Have library access?
  • Journals
  • OpenAccess

Narrative, Orality, and Native-American Historical Consciousness: The Critique of Logocentrism in Louise Erdrich’s Tracks




Parallel abstracts

In view of the rising interest in resurrecting forgotten or invalidated modalities of aboriginal discourse, it seems timely to return to a pivotal text in the debate between traditional Western historical narrative and Native-American historical consciousness. Nancy J. Peterson, in a 1994 PMLA article titled "History, Narrative, and Louise Erdrich’s Tracks," champions Erdrich’s novel as a praiseworthy compromise between two extremes: the representational claims of conventional documentary history on the one hand, and the linguistic abyss proffered by poststructuralist anti-representationalism on the other. Such an assessment is both meticulous and apt. My contention, however, is that Peterson underestimates the strength Erdrich gives one of the novel’s narrators, Nanapush, who refuses to capitulate to the Western paradigm of written discourse and instead celebrates the oral tradition of the Anishinabe Native Americans, giving it a place both outside and impervious to the hegemony of colonial written discourse. Peterson also seems to miss the extent to which Erdrich undercuts the validity of the narrative voice of Pauline (the novel’s second narrator). Peterson’s claim that "Erdrich’s novel holds Nanapush’s and Pauline’s antithetical views in tension," while certainly true on a formal level, is questionable in light of two key issues: first, the deceitful and alienating nature of her narratival recordings; second, the strength with which Nanapush’s narrative flourishes within an intersubjective matrix fostered by those within his community as well as the natural world itself. Consequently, Tracks may not be as bipartisan in its compromise as Peterson claims it to be. A richer reading of the text, proffered here, proposes exploring the embeddedness of Nanapush’s sense of identity and narrative voice within a sustaining and ever-nourishing multiplicity of human and animal life forms, a kind of democracy of animate life, to borrow and modify a phrase from contemporary material ecocriticism.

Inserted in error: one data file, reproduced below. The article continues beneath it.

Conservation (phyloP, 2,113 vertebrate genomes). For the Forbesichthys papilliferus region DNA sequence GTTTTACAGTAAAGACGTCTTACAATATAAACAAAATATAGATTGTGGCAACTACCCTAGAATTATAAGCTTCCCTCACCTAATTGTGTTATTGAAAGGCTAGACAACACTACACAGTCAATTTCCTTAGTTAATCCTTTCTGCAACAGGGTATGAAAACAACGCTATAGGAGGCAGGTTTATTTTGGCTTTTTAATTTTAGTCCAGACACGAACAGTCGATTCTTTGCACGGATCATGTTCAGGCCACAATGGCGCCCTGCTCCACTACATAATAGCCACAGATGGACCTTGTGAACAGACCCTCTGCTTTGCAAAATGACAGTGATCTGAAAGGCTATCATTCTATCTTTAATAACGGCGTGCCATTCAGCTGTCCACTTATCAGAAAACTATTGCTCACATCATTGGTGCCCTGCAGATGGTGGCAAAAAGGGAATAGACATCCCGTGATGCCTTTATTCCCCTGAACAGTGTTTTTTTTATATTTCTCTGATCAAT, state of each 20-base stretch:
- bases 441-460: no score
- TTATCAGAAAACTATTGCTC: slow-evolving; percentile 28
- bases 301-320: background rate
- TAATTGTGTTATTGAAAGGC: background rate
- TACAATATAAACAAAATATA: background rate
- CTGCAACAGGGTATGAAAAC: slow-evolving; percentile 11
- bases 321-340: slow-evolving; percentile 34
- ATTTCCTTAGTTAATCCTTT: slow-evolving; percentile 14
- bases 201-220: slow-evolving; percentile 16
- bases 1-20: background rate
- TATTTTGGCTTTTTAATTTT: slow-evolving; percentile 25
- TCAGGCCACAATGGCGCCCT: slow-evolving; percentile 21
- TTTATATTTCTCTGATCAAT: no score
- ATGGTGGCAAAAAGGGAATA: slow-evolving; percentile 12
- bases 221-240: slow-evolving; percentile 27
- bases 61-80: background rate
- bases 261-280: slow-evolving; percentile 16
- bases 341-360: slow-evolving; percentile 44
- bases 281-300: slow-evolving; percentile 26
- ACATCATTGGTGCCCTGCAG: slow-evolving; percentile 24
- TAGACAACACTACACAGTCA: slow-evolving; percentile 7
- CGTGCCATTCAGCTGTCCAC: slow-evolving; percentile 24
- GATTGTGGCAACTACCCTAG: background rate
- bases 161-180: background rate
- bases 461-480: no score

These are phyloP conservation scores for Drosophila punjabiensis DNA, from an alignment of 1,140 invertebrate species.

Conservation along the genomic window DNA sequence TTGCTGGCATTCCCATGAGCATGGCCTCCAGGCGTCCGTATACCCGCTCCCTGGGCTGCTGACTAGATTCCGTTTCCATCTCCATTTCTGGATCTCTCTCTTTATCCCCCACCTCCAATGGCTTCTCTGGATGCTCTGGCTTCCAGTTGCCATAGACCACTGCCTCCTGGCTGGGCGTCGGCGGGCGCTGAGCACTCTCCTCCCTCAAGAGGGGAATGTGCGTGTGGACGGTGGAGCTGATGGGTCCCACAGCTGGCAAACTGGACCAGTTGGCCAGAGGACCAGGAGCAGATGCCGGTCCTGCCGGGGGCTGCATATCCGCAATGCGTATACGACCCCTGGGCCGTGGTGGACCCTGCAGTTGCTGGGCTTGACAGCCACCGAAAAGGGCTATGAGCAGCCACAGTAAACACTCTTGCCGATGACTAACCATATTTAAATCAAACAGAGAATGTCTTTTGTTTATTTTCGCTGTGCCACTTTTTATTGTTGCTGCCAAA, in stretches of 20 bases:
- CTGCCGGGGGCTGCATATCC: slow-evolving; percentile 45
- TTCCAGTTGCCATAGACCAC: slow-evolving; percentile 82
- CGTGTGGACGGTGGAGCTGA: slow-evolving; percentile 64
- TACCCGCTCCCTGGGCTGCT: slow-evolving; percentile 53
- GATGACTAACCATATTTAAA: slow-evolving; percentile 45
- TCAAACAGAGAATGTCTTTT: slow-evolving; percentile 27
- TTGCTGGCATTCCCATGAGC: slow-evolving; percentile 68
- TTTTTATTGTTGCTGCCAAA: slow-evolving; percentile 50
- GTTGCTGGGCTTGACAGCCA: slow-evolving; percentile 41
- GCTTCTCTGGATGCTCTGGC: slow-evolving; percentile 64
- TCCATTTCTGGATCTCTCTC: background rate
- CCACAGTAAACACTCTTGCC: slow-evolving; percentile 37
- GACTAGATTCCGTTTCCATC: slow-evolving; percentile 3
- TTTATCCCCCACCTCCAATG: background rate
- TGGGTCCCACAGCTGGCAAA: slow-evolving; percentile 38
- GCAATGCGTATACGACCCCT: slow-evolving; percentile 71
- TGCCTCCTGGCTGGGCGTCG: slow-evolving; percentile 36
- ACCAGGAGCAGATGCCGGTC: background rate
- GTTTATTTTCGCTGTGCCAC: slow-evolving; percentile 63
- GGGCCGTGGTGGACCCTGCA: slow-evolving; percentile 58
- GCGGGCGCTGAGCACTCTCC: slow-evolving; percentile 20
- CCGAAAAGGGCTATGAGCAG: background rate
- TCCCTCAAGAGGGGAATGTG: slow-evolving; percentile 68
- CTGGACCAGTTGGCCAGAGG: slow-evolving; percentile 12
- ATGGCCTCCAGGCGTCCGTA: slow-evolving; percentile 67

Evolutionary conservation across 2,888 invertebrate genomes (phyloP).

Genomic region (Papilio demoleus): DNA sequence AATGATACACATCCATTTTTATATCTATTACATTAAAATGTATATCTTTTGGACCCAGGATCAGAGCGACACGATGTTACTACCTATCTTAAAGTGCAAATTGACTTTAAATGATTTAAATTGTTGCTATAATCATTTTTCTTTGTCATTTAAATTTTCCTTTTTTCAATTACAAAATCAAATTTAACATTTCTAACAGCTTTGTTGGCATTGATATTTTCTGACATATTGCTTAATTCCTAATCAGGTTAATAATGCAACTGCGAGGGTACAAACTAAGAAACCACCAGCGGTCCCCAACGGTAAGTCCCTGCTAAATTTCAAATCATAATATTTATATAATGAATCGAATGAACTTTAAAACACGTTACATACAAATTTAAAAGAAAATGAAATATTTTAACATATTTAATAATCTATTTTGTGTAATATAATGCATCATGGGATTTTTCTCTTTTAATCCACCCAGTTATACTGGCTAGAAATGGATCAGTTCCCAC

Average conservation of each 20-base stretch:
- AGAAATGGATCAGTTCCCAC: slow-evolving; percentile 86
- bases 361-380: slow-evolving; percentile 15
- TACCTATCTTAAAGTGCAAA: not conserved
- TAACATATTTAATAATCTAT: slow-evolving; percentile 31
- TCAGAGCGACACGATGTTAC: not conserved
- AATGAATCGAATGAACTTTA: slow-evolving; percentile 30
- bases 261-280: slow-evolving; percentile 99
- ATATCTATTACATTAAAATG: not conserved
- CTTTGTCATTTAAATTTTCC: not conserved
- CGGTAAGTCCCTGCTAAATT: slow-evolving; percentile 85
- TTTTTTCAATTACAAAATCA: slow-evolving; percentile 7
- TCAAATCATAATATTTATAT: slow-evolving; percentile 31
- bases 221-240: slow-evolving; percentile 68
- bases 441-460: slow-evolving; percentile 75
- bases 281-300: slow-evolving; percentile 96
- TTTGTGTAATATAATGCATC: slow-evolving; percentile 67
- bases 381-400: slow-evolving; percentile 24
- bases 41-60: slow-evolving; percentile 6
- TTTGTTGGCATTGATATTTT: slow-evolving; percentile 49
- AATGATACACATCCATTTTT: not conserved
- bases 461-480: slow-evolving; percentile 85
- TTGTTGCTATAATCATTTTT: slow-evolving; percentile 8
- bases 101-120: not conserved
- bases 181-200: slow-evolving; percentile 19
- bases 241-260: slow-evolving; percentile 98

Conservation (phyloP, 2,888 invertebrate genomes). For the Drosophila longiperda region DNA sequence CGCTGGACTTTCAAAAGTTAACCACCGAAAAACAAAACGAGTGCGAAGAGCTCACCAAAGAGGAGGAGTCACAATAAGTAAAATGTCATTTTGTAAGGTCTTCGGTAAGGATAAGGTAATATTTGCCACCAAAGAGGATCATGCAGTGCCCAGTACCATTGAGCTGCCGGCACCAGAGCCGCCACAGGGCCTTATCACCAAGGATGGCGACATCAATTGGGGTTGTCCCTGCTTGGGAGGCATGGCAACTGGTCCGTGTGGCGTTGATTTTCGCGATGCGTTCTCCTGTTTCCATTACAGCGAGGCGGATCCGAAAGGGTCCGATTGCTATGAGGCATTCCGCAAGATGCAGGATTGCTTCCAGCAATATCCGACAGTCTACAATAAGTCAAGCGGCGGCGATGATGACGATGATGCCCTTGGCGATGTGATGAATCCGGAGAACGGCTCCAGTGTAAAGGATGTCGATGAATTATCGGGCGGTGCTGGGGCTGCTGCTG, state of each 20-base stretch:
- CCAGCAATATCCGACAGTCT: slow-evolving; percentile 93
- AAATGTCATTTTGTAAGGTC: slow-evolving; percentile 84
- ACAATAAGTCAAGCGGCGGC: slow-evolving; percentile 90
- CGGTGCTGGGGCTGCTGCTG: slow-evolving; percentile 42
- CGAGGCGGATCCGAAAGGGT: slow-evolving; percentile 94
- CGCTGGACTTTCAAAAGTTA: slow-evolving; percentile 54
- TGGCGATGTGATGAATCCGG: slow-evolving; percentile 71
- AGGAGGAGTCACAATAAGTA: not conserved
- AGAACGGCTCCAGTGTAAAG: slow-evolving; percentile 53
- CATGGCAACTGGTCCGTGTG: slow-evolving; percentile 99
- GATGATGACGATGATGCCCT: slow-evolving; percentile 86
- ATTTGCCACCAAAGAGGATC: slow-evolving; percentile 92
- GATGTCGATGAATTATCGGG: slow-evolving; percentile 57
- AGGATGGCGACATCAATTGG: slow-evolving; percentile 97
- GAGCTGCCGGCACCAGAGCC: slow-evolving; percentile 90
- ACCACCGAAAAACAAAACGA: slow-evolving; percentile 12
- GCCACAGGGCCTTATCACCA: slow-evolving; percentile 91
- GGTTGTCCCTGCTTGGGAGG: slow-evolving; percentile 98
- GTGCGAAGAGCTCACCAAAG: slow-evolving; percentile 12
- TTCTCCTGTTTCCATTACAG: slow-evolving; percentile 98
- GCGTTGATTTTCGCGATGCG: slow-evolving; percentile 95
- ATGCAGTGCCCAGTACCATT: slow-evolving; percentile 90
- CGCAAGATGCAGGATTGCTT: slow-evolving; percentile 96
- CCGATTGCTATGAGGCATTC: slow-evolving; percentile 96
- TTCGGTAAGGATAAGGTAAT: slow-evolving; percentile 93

Allen, Paula Gunn(1986).The Sacred Hoop: Recovering the Feminine in American Indian Traditions.Boston:Beacon.
Beidler, Peter G.(2002).Madness and the Environment in Novels.American Indian and Culture Research Journal.26(3),113-24.
Castillo, Susan Pérez(1991).Postmodernism, Native American Literature, and the Real: The Silko-Erdrich Controversy.Massachusetts Review.32,285-94.
Chavkin, Allan(ed.),Chavkin, Nancy Feyl(ed.)(1994).Conversations with Louise Erdrich and Michael Doris.Jackson:UP of Mississipi.
Cox, Karen Castellucci(1998).Magic and Memory in the Contemporary Story Cycle: Gloria Naylor and Louise Erdrich.College English.60(2),150-72.